In response to the world’s rapidly growing social, economic and environmental challenges, a growing wave of "social intrapreneurs" are harnessing the power of large companies to create new business solutions to address societal problems. Social Intrapreneurism and All That Jazz reveals how these highly creative social innovators are improvizing alliances across, as well as beyond, their companies to create micro-insurance products for low-income people; offer delivery services to millions of small businesses in slums around the world; develop alternative-energy solutions inside a major gas and oil corporation; partner with a Brazilian community to produce new natural care products; establish a green advertising network within a major media company; apply engineering expertise to help alleviate poverty and much more – all while generating commercial value for their companies.
Distilling insights from interviews with social intrapreneurs, their colleagues and experts around the world, the authors bring to life how business can be about more than just maximizing profit. They identify the mind-sets, behaviours and skills that have helped successful social intrapreneurs journey from initial idea to roll-out by their company – and some of the pitfalls.
Although their journeys may be lonely at times and require considerable hard work while working "against the grain" of large conventional businesses, successful social intrapreneurs are, above all, great communicators who inspire others to join them in achieving a higher purpose beyond the realms of conventional business.
Drawing on the metaphors of ensemble jazz music-making, the authors describe how "woodshedding", "jamming", "paying your dues", being a "sideman", joining and building a "band" but, above all, "listening" to what is happening in business and the wider world – are all part of the life of a successful social intrapreneurism project.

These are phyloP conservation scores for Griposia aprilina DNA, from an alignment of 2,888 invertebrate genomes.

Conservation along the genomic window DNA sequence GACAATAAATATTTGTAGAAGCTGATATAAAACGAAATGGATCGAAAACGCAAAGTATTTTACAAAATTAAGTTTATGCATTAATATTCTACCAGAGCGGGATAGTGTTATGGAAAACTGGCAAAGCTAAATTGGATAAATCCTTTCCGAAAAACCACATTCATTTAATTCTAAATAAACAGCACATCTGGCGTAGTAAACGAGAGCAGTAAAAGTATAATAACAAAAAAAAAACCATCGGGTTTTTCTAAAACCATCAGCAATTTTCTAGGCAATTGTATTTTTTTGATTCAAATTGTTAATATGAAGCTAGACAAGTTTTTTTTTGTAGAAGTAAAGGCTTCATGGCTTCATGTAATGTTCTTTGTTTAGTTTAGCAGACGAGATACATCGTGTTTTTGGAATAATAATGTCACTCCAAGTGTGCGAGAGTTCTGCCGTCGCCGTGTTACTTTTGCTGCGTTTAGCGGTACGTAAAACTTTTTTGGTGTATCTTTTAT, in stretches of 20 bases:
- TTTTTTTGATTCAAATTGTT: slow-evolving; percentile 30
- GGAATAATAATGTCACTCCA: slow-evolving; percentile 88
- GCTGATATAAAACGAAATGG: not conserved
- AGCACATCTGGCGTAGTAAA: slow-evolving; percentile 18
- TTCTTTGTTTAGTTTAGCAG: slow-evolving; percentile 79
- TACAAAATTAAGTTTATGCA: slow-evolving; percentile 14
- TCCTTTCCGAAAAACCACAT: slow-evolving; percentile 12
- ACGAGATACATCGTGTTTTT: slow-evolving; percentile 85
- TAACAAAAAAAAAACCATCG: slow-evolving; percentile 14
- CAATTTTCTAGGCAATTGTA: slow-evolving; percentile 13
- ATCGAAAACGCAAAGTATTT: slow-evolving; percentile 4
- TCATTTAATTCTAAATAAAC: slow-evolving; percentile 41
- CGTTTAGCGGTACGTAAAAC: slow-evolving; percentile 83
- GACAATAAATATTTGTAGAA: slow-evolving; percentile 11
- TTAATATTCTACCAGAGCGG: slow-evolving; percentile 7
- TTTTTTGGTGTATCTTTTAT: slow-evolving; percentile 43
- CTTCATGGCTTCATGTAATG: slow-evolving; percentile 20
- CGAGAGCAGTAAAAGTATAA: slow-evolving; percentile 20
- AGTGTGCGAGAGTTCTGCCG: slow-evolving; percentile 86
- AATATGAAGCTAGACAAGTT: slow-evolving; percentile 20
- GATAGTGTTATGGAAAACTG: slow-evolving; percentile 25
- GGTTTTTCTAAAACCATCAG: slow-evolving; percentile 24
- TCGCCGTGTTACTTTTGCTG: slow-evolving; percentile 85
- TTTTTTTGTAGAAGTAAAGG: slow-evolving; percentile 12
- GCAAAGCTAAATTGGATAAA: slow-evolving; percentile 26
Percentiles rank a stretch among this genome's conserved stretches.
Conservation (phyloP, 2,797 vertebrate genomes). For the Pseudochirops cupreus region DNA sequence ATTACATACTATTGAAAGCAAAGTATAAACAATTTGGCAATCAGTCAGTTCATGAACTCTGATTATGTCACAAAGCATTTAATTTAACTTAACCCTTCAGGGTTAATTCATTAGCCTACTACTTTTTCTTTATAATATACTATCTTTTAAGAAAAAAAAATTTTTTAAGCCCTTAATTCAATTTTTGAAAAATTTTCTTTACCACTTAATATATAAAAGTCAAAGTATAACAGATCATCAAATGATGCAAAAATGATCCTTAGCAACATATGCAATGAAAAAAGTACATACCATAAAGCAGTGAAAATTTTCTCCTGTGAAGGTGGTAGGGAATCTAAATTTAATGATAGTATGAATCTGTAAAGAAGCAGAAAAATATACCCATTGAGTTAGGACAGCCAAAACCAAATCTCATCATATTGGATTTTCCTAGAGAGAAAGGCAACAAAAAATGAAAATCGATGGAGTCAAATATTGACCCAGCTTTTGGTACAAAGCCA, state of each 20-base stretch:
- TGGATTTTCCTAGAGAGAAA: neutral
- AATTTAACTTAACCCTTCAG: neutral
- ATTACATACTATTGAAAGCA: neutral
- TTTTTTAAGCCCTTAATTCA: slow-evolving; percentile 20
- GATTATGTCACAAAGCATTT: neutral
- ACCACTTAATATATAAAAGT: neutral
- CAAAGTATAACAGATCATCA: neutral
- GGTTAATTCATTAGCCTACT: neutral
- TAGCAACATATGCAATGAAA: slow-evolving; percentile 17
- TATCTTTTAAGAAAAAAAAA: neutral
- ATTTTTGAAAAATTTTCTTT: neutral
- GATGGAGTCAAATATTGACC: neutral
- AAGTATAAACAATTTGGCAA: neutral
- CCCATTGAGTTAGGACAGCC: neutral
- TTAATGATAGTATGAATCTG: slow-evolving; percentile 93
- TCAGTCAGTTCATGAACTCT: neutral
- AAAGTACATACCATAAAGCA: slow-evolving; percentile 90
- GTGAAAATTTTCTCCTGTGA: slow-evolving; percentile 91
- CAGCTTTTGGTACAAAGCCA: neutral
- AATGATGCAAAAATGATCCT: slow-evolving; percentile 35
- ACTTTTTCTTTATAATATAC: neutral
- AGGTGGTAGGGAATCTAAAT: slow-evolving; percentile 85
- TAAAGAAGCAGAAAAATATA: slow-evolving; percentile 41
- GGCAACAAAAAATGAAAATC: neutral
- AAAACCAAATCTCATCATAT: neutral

Whether you’re an aspiring social intrapreneur who wants to change the world while keeping your day job, or want to renew the entrepreneurial spirit of your own company, this book is for you.
Can business save the world? The question might distract business leaders from more immediate concerns, such as making a profit. Starting a conversation about sustainability, for instance, could even mark you down as an obstacle to success in some people’s eyes.
This is the dilemma facing so-called “social intrapreneurs”, described in this insightful new book as the people in a corporation who put themselves forward to come up with innovations that address social or environmental challenges while generating revenue.
The authors have done well to uncover dozens of social intrapreneurs at big businesses around the world, and to get them to tell their stories. The businesses involved include Vodafone, GSK, Accenture, Danone and DHL, among many others, and the individuals have been responsible for significant business activities, which are described at some length in the book.
It turns out that techniques required by social intrapreneurs to advance do have some parallels in jazz that are not so far-fetched. Like a jazz musician, the intrapreneur must go in for “woodshedding” (solitary practice to improve technical skills), “soloing” (putting your ideas forward), “being a sideman” (contributing to a group in which you are a supporting team member), and “paying your dues” (contributing to your immediate team/community, and earning trust). In other words, social intrapreneurs must find and construct ensembles to prosper.
The authors are guardedly optimistic. Their successful witnesses have mastered balancing the roles of risk-taking entrepreneurs and rule-following employees within a large organisation. They are “tempered radicals”.
“Don’t change companies, change the company you’re in,” advises one social intrapreneur. But this radicalism, too, is tempered by the book, which reminds any aspiring social entrepreneurs of a question they should ask themselves: “Am I prepared to lose my job if this doesn’t work out?”
Anyone interested in social entrepreneurship should not miss this publication on social intrapreneurship, which shows that change and social impact can also come from within larger structures.
This is a vitally important book. This book will be foremost on management bookshelves for years, and I look forward to the second edition.
Making an impact doesn't have to be extracurricular: Social Intrapreneurship and All That Jazz is an inspiring take on what's possible in the working world.